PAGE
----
After the criteria for success used in the above and other studies (Chibanda, Ortman, & Lyne, 2009; Cornforth, Thomas, Lewis, & Spear, 1988; Mqingwana, 2010; Skibbens & Chamard, 2006) were considered, it was decided that the following criteria should be utilised as the basis for the measurement of the business success of

worker co-operatives:

Longevity: A term of three years of existence was used in the survey as a minimum criterion for longevity.

Financial independence: To be categorized as successful, the worker co-operative may not have received outside funding in the form of loans or grants for at least a year.

Profitability: For the purposes of this study, the worker co-operatives needed to have been profitable for at least one year, in order to be considered successful.

Member income: The worker co-operatives in the study should have been able to pay their members at least R955 per month for the co-operative to be categorized as successful.


The research population of the study was actively operating worker co-operatives registered with the Small Enterprise Development Agency (SEDA) as clients between 2009 and 2013. One hundred eleven completed questionnaires were received. The questionnaires were completed by either the chairperson of the board or another board member.

The developed questionnaire contained 140 multiple choice questions with regard to management practices and operations.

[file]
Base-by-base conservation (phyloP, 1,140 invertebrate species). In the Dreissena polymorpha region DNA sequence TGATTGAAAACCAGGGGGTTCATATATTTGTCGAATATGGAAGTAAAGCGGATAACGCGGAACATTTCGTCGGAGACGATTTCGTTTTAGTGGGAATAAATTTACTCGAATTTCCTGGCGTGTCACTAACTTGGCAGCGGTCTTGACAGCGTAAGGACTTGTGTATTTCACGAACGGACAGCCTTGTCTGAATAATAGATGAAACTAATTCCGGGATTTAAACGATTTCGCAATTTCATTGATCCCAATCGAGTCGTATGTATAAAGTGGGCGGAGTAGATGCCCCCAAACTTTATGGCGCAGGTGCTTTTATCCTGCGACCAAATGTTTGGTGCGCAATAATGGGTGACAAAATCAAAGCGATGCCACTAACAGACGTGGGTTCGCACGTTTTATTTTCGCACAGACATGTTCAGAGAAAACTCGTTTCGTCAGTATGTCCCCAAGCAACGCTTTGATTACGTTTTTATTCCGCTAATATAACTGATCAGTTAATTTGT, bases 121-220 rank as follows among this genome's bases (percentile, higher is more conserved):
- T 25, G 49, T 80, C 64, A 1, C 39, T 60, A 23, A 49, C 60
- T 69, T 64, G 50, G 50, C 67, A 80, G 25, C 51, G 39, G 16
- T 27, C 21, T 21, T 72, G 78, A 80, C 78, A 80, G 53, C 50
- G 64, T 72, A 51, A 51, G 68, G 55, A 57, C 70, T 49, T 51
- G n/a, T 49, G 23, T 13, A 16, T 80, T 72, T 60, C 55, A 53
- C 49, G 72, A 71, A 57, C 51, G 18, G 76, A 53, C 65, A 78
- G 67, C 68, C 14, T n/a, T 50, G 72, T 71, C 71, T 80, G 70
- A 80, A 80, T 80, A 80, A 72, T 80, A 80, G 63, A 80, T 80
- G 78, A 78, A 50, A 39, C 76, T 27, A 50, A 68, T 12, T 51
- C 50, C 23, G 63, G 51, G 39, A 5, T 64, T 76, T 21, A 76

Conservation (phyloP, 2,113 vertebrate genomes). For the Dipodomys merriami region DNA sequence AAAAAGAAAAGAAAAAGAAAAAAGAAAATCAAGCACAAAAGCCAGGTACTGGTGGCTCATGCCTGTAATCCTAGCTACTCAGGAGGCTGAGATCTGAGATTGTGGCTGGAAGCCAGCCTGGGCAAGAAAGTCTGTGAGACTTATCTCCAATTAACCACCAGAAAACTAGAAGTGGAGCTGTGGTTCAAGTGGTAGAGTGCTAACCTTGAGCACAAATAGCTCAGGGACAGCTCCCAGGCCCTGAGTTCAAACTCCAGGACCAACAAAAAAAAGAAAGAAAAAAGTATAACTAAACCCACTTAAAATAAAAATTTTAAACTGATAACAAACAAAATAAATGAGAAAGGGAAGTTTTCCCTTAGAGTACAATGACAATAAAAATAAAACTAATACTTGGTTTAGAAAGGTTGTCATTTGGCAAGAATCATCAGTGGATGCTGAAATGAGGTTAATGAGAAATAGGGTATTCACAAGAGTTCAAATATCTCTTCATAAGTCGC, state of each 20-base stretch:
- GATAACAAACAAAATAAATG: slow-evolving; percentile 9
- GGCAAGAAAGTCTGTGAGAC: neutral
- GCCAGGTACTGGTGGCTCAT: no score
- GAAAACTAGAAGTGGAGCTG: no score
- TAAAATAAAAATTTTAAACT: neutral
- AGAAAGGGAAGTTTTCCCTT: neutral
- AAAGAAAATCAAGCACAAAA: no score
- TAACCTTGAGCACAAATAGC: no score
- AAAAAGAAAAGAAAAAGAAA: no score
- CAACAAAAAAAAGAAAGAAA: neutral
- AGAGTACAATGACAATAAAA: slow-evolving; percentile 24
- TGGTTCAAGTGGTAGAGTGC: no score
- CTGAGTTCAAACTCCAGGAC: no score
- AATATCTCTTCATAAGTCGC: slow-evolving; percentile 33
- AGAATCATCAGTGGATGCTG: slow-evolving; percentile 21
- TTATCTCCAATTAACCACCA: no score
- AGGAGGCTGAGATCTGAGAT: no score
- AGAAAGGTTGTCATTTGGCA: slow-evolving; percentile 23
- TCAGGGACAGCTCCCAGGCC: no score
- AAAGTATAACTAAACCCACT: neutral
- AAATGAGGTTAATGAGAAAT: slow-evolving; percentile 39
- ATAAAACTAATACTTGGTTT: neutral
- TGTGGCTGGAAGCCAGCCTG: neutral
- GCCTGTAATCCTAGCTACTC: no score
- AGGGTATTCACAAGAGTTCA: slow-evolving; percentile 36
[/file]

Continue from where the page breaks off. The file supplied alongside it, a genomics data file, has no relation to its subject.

The questionnaire contains questions regarding identification and membership, finances and financial management, marketing and marketing management, operations and operational management, human resources management, management processes and support from external institutions.

When the worker co-operatives in the study were compared with the criteria for success, the following was found: 90.65% of them ISSN 1541-8561 FÓRUM EMPRESARIAL VOL. 21 | NÚM. 1 | VERANO 2016


were operating for more than three years and 35.64% of them were profitable. Of the co-operatives, 79.66% had operated without external funding for more than a year and 18.68% were able to pay their members a monthly income in excess of R955 (US$73,50);

however, only three of the responding co-operatives met all the criteria; this did not constitute a sufficiently large group. A group of 13 of the worker co-operatives in the study met 3 of the business success criteria; they, however, failed to meet the criterion for member income. This group was considered large enough, labelled as “Relatively Successful” and utilised for the statistical analyses.